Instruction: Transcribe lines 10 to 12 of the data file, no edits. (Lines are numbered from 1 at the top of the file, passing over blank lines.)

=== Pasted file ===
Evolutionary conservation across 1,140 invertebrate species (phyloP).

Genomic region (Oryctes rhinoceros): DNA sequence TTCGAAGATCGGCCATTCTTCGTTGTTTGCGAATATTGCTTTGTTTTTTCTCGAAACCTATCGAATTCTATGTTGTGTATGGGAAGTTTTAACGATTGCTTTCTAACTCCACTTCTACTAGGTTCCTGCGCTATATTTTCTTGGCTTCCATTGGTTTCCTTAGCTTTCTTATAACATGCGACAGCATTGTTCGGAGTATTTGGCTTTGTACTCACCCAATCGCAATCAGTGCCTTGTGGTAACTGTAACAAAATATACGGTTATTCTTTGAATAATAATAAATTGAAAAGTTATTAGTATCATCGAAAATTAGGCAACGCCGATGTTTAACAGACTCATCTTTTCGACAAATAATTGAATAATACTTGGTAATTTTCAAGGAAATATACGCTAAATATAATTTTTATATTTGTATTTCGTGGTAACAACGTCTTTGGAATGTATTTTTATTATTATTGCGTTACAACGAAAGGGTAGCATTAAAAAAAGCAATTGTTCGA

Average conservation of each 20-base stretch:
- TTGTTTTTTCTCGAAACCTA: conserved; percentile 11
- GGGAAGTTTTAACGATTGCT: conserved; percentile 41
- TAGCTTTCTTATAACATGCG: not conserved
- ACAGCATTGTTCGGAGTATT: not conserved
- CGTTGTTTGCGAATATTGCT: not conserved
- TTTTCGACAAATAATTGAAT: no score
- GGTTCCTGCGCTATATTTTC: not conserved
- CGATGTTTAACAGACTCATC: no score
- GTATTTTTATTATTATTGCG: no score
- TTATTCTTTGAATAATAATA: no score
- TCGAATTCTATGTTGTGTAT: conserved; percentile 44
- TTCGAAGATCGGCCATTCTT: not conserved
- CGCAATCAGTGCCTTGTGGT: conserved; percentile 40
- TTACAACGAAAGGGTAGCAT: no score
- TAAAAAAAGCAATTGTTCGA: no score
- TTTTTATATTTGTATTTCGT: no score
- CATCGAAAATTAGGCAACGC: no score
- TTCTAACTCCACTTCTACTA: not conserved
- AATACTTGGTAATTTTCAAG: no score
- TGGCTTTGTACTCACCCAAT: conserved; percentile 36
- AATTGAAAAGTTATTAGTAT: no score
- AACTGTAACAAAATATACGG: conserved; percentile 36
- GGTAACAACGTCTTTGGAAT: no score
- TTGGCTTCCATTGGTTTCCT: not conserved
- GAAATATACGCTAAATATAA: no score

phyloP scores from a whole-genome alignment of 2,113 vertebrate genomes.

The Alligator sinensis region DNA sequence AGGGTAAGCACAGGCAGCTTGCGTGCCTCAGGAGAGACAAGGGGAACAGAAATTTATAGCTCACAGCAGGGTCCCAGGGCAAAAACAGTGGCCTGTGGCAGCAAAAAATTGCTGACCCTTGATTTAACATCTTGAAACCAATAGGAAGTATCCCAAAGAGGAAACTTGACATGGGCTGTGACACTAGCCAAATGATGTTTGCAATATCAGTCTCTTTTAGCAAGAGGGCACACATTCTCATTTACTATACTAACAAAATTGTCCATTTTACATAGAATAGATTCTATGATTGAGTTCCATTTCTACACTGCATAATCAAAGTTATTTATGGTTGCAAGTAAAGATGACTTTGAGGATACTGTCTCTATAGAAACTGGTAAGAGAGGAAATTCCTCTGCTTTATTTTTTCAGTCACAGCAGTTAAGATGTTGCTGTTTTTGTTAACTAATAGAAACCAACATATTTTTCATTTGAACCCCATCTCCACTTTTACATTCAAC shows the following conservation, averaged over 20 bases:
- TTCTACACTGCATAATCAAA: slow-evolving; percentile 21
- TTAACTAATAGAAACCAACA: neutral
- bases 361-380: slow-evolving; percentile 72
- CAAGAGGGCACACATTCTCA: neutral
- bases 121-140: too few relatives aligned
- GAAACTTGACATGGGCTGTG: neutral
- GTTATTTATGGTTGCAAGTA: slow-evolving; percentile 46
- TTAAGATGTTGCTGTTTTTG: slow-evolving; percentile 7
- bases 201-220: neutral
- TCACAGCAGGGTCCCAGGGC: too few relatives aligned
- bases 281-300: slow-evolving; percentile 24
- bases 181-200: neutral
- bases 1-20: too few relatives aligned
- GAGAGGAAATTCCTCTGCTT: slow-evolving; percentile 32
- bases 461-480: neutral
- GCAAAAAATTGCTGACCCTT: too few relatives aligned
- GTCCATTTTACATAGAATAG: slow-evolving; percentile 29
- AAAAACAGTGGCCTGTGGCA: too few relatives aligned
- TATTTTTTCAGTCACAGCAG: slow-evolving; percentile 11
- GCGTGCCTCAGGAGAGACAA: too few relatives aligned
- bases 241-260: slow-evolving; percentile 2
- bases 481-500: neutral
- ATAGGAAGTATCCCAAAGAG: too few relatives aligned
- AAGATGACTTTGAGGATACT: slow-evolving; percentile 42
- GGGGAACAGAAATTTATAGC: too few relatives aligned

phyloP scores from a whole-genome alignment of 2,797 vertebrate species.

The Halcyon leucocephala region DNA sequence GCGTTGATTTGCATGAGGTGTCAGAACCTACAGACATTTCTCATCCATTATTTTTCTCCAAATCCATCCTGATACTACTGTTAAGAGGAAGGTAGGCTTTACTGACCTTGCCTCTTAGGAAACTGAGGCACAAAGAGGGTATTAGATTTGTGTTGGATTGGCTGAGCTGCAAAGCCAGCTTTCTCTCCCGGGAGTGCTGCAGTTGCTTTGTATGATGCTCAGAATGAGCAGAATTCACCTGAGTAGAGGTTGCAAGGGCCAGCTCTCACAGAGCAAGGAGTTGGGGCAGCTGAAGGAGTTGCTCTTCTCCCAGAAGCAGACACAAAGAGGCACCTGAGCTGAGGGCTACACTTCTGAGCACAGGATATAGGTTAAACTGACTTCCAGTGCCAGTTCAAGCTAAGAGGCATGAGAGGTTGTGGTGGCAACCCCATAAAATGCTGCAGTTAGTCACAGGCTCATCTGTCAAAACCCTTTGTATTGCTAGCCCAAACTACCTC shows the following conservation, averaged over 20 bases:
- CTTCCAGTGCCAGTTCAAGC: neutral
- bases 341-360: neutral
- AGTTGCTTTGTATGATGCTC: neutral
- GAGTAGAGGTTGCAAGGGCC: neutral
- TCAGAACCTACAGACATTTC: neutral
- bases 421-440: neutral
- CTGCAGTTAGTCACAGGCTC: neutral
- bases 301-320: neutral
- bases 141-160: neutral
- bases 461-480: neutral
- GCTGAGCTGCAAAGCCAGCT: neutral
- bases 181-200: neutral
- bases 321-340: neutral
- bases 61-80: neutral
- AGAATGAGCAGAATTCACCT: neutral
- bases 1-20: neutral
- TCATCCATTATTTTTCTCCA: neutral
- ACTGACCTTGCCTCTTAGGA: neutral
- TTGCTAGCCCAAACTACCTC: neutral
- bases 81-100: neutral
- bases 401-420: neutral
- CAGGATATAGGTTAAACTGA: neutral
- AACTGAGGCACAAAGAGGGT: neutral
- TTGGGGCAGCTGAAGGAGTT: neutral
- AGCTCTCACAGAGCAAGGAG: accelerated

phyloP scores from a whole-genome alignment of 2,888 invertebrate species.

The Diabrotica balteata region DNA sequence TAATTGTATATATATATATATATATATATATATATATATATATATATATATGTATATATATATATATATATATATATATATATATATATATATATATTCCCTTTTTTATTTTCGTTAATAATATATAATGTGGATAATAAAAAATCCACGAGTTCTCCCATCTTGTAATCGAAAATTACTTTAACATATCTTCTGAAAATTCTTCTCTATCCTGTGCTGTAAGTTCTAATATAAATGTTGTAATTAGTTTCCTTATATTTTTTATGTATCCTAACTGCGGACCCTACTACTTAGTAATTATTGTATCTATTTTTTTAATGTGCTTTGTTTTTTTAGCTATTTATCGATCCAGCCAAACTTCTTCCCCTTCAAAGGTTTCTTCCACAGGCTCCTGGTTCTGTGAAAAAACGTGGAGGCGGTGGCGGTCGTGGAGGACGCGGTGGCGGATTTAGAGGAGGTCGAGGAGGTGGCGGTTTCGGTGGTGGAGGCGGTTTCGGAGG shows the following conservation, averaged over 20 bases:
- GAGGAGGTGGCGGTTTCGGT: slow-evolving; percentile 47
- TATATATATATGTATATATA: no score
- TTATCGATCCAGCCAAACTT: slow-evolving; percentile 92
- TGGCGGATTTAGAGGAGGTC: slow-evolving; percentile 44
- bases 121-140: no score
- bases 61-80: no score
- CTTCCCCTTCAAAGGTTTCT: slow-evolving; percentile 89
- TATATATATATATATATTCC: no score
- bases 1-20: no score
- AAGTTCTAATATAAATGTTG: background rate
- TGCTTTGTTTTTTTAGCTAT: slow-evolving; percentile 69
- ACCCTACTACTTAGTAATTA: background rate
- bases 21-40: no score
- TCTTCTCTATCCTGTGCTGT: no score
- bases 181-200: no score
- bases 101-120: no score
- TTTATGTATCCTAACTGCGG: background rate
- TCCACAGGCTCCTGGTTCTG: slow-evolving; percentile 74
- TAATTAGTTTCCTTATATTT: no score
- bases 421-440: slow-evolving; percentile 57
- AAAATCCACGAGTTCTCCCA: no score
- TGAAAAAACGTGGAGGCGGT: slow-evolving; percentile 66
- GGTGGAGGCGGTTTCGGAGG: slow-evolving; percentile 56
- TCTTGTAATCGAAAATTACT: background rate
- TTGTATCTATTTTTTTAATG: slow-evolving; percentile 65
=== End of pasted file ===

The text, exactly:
- GGTTCCTGCGCTATATTTTC: not conserved
- CGATGTTTAACAGACTCATC: no score
- GTATTTTTATTATTATTGCG: no score